Body anguilliform and cylindrical, becoming compressed towards caudal peduncle. Dorsal profile rising very gently from tip of snout to origin of dorsal fin and thereafter almost horizontal to end of caudal peduncle. Ventral profile slightly convex to middle of head and thereafter almost horizontal to end of caudal peduncle. Skin smooth. Lateral line complete and midlateral in position. Vertebrae 22 + 58 = 80 (n= 1), 23 + 58 = 81 * (n= 1), 22 + 60 = 82 (n= 1), 23 + 59 = 82 (n= 2), 23 + 60 = 83 (n= 1), 24 + 59 = 83 (n= 1) or 22 + 62 = 84 (n= 1).

Dorsal fin with long base, spanning posterior three-quarters of body; with 96 (n= 1), 97 (n= 2), 99 (n= 1), 100 * (n= 3) or 101 (n= 1) rays covered by thick layer of skin and without spine. Dorsal-fin margin straight, parallel to dorsal edge of body. Pectoral fin with small spine, sharply pointed at tip, and 8,i (n= 8) rays. Almost entire length of anterior spine margin with a series of small serrations; posterior spine margin smooth or with uneven asperities. Pectoral-fin margin straight anteriorly, convex posteriorly. Pelvic-fin origin at anterior third of body, with i, 5 (n= 8) rays and convex margin; tip of adpressed fin reaching base of first two or three anal-fin rays. Anus and urogenital openings located at vertical through middle of adpressed pelvic fin. Anal fin with long base, extending for posterior three-fifths of body, and 84 (n= 1), 85 * (n= 2), 86 (n= 1), 87 (n= 1) or 89 (n= 3) rays covered by thick layer of skin; margin straight and parallel to ventral edge of body. Caudal peduncle very short. Caudal fin rounded, with i,6,6,i (n= 8) principal rays.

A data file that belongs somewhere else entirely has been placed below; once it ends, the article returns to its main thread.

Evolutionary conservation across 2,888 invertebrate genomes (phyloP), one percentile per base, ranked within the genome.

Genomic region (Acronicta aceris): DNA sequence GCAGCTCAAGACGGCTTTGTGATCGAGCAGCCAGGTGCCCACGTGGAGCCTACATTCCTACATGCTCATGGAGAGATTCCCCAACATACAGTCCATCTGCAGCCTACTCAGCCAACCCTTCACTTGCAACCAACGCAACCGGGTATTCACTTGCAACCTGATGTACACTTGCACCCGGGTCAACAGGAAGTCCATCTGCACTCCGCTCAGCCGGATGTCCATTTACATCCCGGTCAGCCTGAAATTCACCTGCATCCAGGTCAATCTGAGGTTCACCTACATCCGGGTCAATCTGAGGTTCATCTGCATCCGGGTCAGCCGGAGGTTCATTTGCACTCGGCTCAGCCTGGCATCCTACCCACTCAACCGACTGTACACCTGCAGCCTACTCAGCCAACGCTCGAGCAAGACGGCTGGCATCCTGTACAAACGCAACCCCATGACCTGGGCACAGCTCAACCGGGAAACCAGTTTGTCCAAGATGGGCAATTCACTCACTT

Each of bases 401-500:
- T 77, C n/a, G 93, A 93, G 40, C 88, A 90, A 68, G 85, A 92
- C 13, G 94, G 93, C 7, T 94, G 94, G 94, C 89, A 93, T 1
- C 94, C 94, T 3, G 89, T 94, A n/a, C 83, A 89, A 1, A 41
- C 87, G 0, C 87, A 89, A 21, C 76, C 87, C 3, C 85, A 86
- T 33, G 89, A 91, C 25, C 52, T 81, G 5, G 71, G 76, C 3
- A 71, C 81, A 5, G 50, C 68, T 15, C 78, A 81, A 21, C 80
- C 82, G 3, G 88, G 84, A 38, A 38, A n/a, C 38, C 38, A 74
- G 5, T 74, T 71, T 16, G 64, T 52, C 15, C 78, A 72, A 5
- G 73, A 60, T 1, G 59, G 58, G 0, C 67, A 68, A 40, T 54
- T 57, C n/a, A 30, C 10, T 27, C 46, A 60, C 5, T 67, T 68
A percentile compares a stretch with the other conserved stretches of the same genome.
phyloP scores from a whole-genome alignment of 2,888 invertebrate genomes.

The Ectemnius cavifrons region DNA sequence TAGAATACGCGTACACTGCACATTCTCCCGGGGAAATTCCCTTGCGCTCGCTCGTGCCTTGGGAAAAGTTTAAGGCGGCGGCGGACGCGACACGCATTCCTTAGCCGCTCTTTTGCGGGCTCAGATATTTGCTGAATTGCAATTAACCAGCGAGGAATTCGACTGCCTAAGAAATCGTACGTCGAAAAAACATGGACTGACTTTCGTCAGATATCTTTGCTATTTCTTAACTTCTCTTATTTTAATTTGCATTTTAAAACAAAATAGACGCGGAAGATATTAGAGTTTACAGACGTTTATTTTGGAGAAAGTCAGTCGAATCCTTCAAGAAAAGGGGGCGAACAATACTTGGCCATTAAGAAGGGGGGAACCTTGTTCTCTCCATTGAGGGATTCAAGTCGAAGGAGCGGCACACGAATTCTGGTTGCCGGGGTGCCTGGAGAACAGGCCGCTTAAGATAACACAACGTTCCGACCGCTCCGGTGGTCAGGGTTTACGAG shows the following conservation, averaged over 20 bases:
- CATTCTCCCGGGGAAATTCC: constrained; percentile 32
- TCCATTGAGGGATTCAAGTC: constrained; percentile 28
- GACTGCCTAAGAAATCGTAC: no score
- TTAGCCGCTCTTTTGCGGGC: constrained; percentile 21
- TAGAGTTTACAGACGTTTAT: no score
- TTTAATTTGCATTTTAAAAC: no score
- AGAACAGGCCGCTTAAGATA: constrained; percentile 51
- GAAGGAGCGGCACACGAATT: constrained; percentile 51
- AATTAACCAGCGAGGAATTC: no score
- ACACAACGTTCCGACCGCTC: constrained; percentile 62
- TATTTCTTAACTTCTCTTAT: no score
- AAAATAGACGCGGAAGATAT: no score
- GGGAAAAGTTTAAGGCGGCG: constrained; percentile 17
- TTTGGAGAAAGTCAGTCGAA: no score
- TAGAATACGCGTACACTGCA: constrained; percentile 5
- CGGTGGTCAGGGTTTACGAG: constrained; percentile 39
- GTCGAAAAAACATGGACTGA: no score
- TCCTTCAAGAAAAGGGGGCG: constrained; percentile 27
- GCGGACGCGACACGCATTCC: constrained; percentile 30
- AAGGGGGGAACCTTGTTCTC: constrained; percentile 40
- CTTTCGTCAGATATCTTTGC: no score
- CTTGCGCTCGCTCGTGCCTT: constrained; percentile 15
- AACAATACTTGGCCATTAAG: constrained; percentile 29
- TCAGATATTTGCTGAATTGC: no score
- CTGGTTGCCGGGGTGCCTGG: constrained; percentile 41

Coloration. In 70 % alcohol: dorsal and lateral surfaces of head and body dark gray, fading to pale gray on ventral surfaces. Fifteen to twenty-one vertical rows of two to five white spots present, subtended ventrally by two irregular rows of white spots running below lateral line. Dorsal and caudal fins dark gray with very thin hyaline distal margin. Anal fin light gray, with thin hyaline distal margin. Pectoral-fin rays dark gray, with hyaline interradial membranes. Pelvic fins hyaline. Barbels and pectoral spines dark gray dorsally and light gray ventrally.